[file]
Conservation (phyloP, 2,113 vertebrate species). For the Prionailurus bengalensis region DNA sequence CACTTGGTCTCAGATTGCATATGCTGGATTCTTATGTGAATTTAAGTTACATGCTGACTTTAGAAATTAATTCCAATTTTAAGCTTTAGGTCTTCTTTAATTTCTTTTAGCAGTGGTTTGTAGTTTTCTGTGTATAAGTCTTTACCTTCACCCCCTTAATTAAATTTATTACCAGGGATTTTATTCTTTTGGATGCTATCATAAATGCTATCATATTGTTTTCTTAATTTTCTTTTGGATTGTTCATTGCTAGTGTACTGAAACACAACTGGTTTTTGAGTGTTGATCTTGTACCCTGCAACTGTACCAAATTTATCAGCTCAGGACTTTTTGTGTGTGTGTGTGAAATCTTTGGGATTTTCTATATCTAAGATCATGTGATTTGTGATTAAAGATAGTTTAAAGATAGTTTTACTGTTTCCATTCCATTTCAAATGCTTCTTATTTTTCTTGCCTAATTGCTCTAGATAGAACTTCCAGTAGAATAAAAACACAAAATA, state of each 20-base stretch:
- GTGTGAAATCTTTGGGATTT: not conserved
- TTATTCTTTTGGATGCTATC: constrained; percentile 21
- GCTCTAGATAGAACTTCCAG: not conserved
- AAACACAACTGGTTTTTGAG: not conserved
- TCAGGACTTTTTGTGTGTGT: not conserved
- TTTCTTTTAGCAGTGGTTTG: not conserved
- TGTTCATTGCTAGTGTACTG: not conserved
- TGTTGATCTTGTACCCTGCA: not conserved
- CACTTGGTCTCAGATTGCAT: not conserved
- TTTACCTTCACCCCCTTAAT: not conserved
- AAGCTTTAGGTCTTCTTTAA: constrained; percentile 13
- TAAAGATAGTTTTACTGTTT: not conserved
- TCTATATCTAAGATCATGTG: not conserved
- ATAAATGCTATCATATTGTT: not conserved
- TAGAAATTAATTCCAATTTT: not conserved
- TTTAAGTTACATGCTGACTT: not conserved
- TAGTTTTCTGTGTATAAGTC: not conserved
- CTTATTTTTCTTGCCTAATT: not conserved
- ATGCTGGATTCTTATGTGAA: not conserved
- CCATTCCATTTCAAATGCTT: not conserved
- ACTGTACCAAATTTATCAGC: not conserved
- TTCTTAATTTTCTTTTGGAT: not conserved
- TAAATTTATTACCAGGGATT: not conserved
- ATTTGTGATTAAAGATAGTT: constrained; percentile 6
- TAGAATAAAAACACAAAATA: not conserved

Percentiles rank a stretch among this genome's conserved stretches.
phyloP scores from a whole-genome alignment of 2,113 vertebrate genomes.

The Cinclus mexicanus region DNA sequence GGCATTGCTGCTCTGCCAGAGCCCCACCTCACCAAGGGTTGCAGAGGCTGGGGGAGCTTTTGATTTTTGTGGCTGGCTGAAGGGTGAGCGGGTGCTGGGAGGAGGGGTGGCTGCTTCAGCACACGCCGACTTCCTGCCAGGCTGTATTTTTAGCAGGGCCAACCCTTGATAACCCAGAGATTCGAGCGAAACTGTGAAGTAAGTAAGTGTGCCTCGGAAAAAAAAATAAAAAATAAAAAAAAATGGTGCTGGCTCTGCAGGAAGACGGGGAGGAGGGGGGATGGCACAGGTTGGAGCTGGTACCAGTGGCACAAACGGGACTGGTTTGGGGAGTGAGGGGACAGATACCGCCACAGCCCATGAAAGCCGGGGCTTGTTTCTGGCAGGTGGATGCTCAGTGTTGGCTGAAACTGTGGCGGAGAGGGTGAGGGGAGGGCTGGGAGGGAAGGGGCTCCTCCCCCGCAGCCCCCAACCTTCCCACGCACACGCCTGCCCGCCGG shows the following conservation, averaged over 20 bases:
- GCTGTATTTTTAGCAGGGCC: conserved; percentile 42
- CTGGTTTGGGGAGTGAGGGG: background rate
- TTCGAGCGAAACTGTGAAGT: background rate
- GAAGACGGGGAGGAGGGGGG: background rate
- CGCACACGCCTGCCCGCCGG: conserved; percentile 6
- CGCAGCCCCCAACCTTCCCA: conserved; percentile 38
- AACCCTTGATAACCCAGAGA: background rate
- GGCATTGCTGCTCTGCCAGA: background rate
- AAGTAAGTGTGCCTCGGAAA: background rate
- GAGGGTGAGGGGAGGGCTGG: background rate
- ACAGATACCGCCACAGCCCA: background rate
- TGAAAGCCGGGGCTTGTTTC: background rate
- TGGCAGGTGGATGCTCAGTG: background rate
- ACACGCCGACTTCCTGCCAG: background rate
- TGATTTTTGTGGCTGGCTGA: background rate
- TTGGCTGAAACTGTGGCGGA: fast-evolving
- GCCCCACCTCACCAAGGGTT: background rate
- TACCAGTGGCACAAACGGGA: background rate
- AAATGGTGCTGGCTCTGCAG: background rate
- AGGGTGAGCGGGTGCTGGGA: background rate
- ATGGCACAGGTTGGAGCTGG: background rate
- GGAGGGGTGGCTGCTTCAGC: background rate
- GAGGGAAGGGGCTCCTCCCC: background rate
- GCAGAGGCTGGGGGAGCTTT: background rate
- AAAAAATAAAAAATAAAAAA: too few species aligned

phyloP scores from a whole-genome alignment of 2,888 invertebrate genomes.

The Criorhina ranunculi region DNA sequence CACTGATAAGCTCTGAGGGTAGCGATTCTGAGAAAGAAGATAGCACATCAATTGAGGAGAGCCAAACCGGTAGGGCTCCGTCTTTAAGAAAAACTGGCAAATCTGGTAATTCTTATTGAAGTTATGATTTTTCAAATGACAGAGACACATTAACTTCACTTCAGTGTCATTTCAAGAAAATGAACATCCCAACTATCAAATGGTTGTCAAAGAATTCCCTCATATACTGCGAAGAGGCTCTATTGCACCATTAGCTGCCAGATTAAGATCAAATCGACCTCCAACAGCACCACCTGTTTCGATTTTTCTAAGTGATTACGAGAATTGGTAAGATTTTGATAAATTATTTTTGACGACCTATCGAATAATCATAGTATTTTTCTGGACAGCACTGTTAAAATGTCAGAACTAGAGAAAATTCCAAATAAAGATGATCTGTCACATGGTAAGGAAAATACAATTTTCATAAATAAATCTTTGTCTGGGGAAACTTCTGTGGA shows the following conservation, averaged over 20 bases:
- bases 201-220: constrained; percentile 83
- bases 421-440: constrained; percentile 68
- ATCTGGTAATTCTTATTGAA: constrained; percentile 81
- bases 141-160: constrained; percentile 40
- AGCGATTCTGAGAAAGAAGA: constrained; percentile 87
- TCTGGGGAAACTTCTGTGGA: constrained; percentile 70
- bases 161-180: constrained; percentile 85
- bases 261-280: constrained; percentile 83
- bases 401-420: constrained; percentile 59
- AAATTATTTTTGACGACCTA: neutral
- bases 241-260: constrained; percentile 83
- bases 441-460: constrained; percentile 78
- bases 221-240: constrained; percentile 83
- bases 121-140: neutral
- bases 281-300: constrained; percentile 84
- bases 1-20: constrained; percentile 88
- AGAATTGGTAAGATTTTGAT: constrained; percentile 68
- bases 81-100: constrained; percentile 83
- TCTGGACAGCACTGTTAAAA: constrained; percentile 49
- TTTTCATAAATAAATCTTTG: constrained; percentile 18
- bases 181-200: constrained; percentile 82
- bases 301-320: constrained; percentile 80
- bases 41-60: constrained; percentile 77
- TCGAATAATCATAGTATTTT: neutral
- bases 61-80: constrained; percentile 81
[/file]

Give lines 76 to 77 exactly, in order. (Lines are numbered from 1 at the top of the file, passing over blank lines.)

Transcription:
- TTTTCATAAATAAATCTTTG: constrained; percentile 18
- bases 181-200: constrained; percentile 82